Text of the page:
Susan Blackley, Rachel Sheffield, Rebecca Walker, Rekha Koul, Nicoleta Maynard



Research in primary education has demonstrated a reluctance of teachers to engage with STEM subjects, and a lack of confidence in teaching mathematics and science (Hackling, Murcia, West, & Anderson, 2014). In addition there is evidence indicating that females do not engage in STEM activities in the same numbers as their male counterparts (National Research Council, 2011; US Department of Commerce, 2013). In the Bachelor of Education (Primary) at Curtin degree over 85% of the students are female (Blackley & Sheffield, 2015), and many demonstrate a deficit of skills, knowledge and confidence in STEM education. These attitudes and under-developed skills translate into the classroom, resulting in a cycle of poor STEM engagement. In pre-service teacher education courses STEM subjects are usually taught in individual units – although the E for Engineering is not addressed at all.

This project focused on scaffolding females to work together in STEM education by accessing and engaging with a STEM Makerspace that had a physical (Engineering Pavilion) and a virtual location (closed Facebook site).


The methodology for this project was interpretivist qualitative research, based on an exploratory case study to examine participant engagement with and reflections on Makerspace STEM projects. The research was carried out at two sites: one Western Australian independent Catholic girls’ school and on the Curtin University campus in the physical and virtual STEM Makerspace.
This project cycled through three iterations of the Reflective Model of Professional Learning (Blackley & Sheffield, 2016), and had two distinct phases:

Phase 1: Learning-by-doing: create, make, and refine the STEM Makerspace projects, and
Phase 2: Learning-by doing: making in the primary school that saw the implementation of the STEM Makerspace projects at a school site.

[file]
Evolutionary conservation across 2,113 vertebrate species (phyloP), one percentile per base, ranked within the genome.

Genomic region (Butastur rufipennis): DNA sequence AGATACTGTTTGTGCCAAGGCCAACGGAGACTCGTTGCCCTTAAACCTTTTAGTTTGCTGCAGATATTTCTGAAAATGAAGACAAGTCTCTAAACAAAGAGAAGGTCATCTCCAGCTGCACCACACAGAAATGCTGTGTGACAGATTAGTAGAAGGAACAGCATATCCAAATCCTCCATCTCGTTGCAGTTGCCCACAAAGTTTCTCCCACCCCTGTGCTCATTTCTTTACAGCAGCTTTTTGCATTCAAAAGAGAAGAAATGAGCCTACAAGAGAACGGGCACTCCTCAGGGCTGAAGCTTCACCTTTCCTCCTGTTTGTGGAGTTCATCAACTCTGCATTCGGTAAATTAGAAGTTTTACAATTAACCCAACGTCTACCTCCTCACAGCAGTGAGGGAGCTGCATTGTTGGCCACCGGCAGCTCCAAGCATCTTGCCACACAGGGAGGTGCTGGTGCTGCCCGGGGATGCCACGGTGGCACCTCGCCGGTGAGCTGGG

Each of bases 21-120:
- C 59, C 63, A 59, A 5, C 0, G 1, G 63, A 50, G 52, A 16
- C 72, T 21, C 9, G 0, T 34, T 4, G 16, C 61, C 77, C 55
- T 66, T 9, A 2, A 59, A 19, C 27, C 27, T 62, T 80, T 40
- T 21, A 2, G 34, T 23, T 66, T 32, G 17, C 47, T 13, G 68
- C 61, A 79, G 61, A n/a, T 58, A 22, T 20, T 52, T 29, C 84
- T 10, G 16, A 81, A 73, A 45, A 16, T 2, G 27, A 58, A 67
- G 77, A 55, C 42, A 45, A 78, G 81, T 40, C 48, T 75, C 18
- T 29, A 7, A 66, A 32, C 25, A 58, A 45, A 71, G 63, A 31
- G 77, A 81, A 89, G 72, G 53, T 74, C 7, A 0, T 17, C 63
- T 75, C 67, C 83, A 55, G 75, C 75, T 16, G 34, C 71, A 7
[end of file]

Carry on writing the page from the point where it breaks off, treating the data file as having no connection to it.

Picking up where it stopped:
1. STEM Makerspace Community of Practice (CoP)
The students and project team staff from the School of Education and Engineering and Science formed a STEM CoP and decided upon the design of the STEM Makerspace physical and digital presence.

2. Development of a suite of 3 STEM Makerspace projects
Each STEM Makerspace project had a specific science and engineering focus, and the STEM CoP developed resources to support the dissemination of each project in schools. Each STEM project was conceptualised, designed, created, tested, refined, and finally released at intervals during the year of the project, as determined by the STEM CoP’s availability. The education and engineering students in the STEM CoP were scaffolded to implement the projects in primary classrooms, including the creation of a question bank and strategies to encourage the school children to investigate and create their personalised project.
3. Data Collection
CoP members’ reflections and interview response were collected over the year, as were school girl participants’ survey responses. The posts on Makerspace Facebook site were collected as Word documents.


The implementation of the STEM Makerspace project in school classrooms provided the PSTs with additional opportunities to gain structured workplace experience. For ESs provided the opportunity for outreach to the community, which is a component of their industry standards, and to be role models for female students in primary schools.

Proceedings of the Australian Conference on Science and Mathematics Education, University of Queensland, Sept 28th to Sept 30th, 2016, page X, ISBN Number 978-0-9871834-4-6.


STEM, Community of Practice, Makerspace

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